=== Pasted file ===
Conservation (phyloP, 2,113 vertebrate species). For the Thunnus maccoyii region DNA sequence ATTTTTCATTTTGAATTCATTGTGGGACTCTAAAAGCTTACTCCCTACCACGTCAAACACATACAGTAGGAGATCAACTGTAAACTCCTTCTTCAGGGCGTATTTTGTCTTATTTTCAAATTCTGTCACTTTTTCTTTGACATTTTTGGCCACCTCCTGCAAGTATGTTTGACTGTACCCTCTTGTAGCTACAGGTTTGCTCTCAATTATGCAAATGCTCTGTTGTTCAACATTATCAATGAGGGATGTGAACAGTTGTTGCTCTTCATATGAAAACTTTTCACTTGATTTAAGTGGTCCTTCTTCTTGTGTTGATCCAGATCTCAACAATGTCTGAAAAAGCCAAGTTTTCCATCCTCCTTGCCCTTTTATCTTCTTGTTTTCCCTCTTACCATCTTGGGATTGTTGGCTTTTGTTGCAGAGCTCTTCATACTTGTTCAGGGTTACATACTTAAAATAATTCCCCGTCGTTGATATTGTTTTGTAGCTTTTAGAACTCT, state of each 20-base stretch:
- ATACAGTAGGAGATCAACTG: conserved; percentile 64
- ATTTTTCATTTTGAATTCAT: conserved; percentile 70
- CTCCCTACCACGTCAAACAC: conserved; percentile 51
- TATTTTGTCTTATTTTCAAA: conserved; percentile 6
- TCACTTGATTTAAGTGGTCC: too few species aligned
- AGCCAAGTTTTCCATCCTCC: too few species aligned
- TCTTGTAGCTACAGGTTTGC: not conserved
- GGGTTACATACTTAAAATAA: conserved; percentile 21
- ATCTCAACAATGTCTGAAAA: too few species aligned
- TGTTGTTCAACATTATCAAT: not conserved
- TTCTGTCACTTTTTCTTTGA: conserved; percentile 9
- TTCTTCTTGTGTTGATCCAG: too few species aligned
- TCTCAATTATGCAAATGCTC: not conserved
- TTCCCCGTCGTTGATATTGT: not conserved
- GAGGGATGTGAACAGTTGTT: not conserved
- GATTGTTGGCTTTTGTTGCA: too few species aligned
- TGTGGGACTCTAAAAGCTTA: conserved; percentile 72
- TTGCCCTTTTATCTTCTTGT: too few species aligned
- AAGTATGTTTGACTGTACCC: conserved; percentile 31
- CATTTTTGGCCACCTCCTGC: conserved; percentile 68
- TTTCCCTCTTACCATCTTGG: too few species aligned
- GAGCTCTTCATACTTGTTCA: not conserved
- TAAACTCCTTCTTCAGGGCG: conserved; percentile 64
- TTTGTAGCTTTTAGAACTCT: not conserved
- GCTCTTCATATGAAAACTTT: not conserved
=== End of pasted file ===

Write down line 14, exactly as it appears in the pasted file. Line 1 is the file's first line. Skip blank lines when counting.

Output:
- TCTCAATTATGCAAATGCTC: not conserved